'90s REIT offering is part of a restructuring for Town & Country

MOVING INTO THE

June 14, 1993|By Timothy J. Mullaney | Timothy J. Mullaney,Staff Writer

For anyone who needed more evidence that the 1980s are over, all they need do is look at Alfred Lerner's latest deal, the proposed public offering of the Town & Country real estate investment trust, backed by the largest empire of apartment complexes in Baltimore.

The company, which had run for years at a loss, was apparently counting on cashing in on tax breaks and the rising value of Town & Country's 26 apartment complexes from Virginia to Pennsylvania.

But this new plan -- offering shares in a REIT that will own a 74 percent interest in the company's apartment complexes and $290 million in bonds -- is part of a sharp restructuring of the company that the prospectus for the stock offering suggests began last year.

The 1980s were about fast asset appreciation, booming real estate market growth in Baltimore and a lot of new apartment construction. The 1990s are shaping up as a decade of investing for income and total returns, a reasonably brisk real estate recovery in Washington but not in Baltimore, and making money by buying older real estate rather than building new.

The Town & Country plan is set to exploit all three changes. But how well?

"I'd characterize our interest in it as neutral," said Robert A. Frank, a stock analyst who follows real estate investment trusts for Alex. Brown & Sons Inc. in Baltimore. "It seems to be an OK deal. It's not a table-pounder."

The company won't talk publicly about its plan. Executive Vice President Michael Rosen said federal securities laws bar the company from giving interviews while the offering, whose exact date has not been announced, is pending.

The plan's prospectus makes clear, however, that the transactions will push the company in a distinctly '90s direction in several ways.

First, Town & Country will cut debt. Town & Country will use $85 million of the $215 million from the equity offering to cut its $375 million in mortgages to $290 million. The $290 million will then be effectively refinanced with bonds, which typically carry lower interest rates than mortgages.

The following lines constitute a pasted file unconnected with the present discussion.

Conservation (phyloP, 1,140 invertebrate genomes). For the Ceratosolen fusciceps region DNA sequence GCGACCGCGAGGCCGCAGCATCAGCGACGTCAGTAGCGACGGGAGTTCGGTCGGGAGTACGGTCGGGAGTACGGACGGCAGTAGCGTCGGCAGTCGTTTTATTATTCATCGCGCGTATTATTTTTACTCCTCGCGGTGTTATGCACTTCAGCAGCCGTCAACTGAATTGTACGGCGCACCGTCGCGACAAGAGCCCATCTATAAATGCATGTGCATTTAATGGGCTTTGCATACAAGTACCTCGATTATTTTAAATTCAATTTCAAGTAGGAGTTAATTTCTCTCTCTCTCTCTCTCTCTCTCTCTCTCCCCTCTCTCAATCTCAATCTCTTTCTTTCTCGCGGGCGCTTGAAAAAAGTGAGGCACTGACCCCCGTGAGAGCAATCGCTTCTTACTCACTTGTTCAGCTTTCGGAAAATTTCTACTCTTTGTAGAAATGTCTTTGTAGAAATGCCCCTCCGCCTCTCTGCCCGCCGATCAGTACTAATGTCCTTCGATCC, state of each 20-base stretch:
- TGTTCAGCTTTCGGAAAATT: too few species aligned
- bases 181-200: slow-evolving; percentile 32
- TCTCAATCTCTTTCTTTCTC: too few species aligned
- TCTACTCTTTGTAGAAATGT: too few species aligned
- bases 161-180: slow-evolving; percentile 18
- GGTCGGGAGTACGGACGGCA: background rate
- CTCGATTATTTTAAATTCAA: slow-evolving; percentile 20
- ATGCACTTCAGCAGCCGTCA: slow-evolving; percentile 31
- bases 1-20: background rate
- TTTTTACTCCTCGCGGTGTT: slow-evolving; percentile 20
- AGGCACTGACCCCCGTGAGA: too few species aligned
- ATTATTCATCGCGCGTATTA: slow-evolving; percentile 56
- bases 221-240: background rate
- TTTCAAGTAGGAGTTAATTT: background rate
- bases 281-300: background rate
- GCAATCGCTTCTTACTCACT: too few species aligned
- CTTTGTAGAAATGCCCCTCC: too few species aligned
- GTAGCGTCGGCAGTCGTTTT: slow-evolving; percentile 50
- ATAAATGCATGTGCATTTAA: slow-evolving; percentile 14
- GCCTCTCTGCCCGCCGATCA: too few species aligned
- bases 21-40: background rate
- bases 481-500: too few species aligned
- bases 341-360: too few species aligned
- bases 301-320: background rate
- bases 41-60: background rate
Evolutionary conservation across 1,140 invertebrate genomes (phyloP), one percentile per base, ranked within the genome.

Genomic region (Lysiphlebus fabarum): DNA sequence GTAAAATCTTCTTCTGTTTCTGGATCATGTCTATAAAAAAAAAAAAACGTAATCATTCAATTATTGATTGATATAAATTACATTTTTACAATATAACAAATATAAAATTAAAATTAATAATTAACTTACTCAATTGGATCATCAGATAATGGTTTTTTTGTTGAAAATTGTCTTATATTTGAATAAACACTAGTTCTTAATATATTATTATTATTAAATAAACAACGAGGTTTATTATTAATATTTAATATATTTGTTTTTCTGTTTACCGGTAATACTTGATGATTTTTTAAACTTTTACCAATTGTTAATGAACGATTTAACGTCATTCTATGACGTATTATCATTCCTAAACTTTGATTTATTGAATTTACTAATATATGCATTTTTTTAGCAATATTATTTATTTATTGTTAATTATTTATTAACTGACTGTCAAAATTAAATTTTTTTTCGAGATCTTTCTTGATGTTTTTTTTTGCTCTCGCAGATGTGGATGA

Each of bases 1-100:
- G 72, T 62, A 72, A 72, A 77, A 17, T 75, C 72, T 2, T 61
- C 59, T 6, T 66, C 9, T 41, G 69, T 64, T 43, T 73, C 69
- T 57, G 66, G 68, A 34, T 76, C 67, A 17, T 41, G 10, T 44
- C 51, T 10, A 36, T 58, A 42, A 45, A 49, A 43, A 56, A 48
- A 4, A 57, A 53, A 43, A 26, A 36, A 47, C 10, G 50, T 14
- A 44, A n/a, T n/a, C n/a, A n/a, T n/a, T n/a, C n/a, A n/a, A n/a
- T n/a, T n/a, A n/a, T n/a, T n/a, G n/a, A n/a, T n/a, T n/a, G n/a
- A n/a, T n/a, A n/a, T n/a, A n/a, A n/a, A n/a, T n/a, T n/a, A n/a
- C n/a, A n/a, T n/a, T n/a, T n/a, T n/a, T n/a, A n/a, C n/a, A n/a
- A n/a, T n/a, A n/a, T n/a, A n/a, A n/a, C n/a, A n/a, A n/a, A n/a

Second, Town & Country is cutting its reliance on the Baltimore market. Five of the six new apartment complexes set to be bought with almost $119 million of the remaining money from the stock offering are in Northern Virginia, and the sixth is in southern Pennsylvania, bringing the company's total to 32 complexes including 12,735 apartments. None of the new projects is in or around Baltimore, where Town & Country already owns 15 complexes that include 6,917 apartments.

That makes sense, a new report by the accounting firm of Ernst & Young indicates. That study said Washington-Baltimore is expected to be the nation's fourth-strongest apartment market (behind Atlanta, Dallas and Houston) through 1995. But the report also notes that "suburban Baltimore [is] particularly weak."

"This is going to continue to be a growth area, but more at the D.C. and [Interstate 95] corridor area than the other end of Baltimore," said Joe Cronyn, an associate at Legg Mason Realty Group in Baltimore.

Third, investors who are buying Town & Country aren't exactly buying 1980s flash. Most of the company's projects date from well before; in contrast to the building industry's late-1980s drive to build ever-more-upscale homes, Town & Country apartments aim squarely at the middle of the market, with an average monthly rent of $502. But that may be a good thing.

"There's a better investment market for Class B and C apartments and middle-of-the-road type of rents," said Mr. Cronyn. "Those things are staying relatively full."

All of this is designed to make Town & Country profitable enough to pay a steady dividend that Mr. Frank said will start off between 7 and 7.9 percent, which he said is comparable to or slightly better than payouts on other REITs that own mostly apartments.

Return to profitability

Profitability will be a change for Town & Country. From 1984 to 1991, the company's operating income every year was less than the interest on its debt. Even though much of the blame belonged to noncash charges like depreciation and deferred interest, the company lost money every year, from as little as $10 million in 1987 to as much as $20 million in 1989.

Last year, that began to change. For the first time in years, the company's operating profits were more than the interest bill, mostly due to lower interest rates. The net income loss, after noncash items like depreciation, narrowed to $4 million.

But if the six complexes the company is buying had been part of last year's results, the operating profit after interest payments would have reached $23 million, the prospectus indicates. Even net income would have been in the black by nearly $5 million. The company paid $28.8 million in interest last year.

"They're going to run this more like a business and less to maximize the tax benefits," Mr. Frank said.

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